How a new work of fiction begins is as important to the writer as to the reader. For the writer, the opening pages are the seeds that will hopefully grow into a personally satisfying and coherent literary journey.  They are the cornerstone. For the reader, the opening pages are the hook that will hopefully inspire the fellow traveler to continue on that journey. When I face the blank first page I approach it as a quest, consciously or unconsciously, and try in time to reach some hidden treasure by the end of the excursion; with many detours and side steps along the way.  I do not know the final destination when I begin; the characters are created initially as composites of people I have known, and are fleshed out by their human responses to events.  The plot develops as a consequence of how these characters react, and is secondary to the characters since it is the people in a story that have always interested me most as a reader; and I get to know these characters more and more clearly as they move through the story.  In a series, such as the Jake Diamond books, there is the opportunity for the writer, as well as for the reader, to learn more about repeating characters in subsequent installments.  Plotting is extremely challenging, but when the theme of the work finally dawns on me, when I finally realize what it is that I am really writing about, plot offers direction. When I finally understand where the story is headed, I often need to back up to discover the path I have to be on to get there.  But at the start, when I begin, my books have always been initiated with a scene; one that will hopefully be recalled throughout the book, by myself and by the reader, as the circumstance that launched the expedition.

A few days after the barrage of rejection letters I was surfing the internet (more like rowing back in the days of dial-up) when I stumbled across the St. Martin’s Press/Private Eye Writers of America contest for Best First Private Eye Novel.  I decided immediately that I would finish a private eye novel and submit it before the deadline, which was less than a month away.  Apparently for the book’s characters and dialogue, and certainly not for its convoluted plot, Catching Water in a Net was chosen for the award.  The prize was publication by St. Martin’s (after a considerable amount of editing) and an advance against royalties.  Holy smoke.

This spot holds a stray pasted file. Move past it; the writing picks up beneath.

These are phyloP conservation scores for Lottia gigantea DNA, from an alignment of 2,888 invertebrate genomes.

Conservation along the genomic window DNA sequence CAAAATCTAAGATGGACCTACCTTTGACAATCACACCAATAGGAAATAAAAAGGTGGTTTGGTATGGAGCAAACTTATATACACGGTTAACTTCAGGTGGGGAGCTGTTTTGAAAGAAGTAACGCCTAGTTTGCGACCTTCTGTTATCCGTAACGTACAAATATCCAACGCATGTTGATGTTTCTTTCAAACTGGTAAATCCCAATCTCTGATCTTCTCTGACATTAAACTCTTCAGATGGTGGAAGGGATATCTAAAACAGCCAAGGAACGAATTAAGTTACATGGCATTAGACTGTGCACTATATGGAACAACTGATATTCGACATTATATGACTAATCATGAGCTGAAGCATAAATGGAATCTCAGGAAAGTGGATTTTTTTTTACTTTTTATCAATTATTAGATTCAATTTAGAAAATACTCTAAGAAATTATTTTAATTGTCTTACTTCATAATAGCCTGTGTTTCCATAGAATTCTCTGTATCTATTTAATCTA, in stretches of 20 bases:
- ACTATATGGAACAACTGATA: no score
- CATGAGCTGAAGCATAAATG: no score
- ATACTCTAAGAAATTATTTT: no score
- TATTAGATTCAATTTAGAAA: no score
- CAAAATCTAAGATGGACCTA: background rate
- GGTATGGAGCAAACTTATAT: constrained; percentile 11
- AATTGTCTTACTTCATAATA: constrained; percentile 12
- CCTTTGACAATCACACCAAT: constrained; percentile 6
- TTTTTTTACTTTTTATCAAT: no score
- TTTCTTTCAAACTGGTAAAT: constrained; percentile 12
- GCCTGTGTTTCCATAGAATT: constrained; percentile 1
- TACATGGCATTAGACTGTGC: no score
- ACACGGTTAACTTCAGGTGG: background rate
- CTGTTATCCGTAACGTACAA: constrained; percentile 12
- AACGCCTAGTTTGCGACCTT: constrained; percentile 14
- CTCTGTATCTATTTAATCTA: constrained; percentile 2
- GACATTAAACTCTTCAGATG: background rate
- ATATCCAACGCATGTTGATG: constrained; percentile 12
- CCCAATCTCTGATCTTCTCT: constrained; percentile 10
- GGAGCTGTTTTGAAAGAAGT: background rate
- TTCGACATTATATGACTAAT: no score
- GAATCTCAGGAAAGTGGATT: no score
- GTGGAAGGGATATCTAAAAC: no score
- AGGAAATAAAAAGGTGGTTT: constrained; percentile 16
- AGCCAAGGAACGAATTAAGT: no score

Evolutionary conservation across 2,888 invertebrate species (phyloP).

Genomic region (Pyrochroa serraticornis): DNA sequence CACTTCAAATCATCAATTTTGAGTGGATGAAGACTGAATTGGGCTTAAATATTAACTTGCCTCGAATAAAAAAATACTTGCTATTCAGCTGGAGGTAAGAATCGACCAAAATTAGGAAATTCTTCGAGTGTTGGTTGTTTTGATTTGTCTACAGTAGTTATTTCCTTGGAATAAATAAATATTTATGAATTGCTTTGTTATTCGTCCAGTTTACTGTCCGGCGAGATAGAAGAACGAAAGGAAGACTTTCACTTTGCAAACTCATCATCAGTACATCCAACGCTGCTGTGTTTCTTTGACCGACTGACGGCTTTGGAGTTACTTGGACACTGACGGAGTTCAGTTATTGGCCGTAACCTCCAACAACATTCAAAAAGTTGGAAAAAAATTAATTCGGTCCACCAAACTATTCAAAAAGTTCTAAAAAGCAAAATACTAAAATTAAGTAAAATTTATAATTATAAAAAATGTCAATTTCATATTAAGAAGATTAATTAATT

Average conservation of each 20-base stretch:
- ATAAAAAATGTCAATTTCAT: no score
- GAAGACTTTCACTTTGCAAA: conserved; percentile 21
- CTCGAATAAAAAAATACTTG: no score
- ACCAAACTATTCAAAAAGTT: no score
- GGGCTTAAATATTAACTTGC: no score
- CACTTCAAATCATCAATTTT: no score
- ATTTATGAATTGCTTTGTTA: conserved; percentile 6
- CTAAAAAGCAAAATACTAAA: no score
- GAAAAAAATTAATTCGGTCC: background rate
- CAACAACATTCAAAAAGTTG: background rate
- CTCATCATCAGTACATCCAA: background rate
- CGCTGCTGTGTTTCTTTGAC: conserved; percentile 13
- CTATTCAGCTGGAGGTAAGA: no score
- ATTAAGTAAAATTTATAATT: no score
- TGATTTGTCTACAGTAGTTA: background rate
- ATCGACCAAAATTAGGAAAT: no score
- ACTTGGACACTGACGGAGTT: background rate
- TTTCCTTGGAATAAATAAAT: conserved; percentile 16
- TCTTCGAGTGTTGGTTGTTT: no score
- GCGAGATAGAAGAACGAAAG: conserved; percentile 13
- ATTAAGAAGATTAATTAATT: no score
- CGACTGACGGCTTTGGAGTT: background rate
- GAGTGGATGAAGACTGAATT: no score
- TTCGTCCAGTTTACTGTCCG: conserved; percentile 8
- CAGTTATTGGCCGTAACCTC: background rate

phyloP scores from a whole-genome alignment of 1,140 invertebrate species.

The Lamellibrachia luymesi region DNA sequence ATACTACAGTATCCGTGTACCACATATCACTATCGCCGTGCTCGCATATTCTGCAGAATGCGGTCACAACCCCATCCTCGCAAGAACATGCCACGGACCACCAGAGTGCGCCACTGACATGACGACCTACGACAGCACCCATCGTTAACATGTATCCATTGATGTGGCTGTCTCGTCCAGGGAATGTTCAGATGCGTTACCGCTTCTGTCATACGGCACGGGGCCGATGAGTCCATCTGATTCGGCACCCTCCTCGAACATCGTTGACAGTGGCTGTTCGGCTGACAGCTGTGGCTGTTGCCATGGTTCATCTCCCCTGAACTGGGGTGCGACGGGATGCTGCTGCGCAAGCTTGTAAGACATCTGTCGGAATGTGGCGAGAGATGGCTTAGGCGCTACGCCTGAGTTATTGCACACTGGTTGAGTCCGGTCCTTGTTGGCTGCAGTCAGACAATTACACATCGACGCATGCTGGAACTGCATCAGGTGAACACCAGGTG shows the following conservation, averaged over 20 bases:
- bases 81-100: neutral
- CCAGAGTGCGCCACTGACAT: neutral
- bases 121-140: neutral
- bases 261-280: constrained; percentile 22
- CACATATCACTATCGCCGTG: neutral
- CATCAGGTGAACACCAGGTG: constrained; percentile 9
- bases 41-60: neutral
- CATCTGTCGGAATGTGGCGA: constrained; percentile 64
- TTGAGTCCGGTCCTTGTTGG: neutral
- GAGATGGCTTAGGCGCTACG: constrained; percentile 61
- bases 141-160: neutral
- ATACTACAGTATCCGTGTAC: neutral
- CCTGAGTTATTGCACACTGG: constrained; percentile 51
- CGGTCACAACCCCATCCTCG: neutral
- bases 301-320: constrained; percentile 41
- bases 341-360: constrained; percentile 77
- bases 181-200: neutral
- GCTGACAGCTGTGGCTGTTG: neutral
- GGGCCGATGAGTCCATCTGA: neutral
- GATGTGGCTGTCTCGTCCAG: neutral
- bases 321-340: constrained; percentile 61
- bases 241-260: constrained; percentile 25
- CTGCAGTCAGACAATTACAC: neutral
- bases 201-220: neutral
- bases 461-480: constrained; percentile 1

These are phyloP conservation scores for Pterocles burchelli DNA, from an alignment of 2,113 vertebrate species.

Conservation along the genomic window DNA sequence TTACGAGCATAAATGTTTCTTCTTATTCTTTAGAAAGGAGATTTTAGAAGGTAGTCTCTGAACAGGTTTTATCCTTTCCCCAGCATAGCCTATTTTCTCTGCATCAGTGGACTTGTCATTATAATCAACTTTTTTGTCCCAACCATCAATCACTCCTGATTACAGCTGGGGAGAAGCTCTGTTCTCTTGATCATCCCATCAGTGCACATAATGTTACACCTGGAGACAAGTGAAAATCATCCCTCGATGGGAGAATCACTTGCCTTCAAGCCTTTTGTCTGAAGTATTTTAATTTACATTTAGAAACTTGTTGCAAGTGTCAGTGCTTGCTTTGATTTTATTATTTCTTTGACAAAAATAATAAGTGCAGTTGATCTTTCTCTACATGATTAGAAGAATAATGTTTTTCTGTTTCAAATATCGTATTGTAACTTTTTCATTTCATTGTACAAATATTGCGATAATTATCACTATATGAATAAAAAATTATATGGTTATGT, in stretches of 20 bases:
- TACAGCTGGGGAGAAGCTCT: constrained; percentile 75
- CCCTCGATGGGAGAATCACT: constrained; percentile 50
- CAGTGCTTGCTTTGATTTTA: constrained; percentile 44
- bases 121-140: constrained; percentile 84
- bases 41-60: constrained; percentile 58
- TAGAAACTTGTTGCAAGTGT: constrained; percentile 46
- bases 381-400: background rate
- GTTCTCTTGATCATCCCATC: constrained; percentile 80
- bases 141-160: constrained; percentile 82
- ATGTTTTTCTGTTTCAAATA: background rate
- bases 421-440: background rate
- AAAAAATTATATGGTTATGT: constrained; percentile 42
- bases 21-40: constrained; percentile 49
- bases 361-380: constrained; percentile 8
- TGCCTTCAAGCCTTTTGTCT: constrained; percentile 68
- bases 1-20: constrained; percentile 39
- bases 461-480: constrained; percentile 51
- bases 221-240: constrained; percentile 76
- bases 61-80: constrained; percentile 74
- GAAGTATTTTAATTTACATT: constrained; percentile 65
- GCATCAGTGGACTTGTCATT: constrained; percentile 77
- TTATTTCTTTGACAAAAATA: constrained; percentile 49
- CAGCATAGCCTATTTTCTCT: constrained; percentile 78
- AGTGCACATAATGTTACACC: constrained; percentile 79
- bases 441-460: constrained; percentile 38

Exactly one year later I received a final hardback copy in the mail.  It was a wonder to behold, and a thrill to hold.  The novel was released on October 1, 2001; less than a month after 9/11, making my first Bouchercon World Mystery Convention both an exhilarating and somber occasion.  SMP gave me two more shots before deciding that the Jake Diamond series, though well received by critics and readers alike, was not what they considered a cash cow.  I continued to write, of course, what other choice did I have; but the work seemed destined to remain out of the public realm.  And then, the net held water once again when Down & Out Books reached out to me and gave Jake Diamond and J. L. Abramo a second shot.

Over the course of eighteen months, D & O re-issued Catching Water in a Net, Clutching at Straws and Counting to Infinity as eBooks and published the stand-alone crime thriller Gravesend in eBook and trade paperback.  A prequel to the Jake Diamond series will be released in early 2013; and I am currently putting the finishing touches on a fourth Diamond novel.

We write, we paint, we sing because we need to.  And if we are persistent, and honest, and lucky, perhaps we can catch water in a net and reach an audience. We keep clutching and counting.  And we keep writing.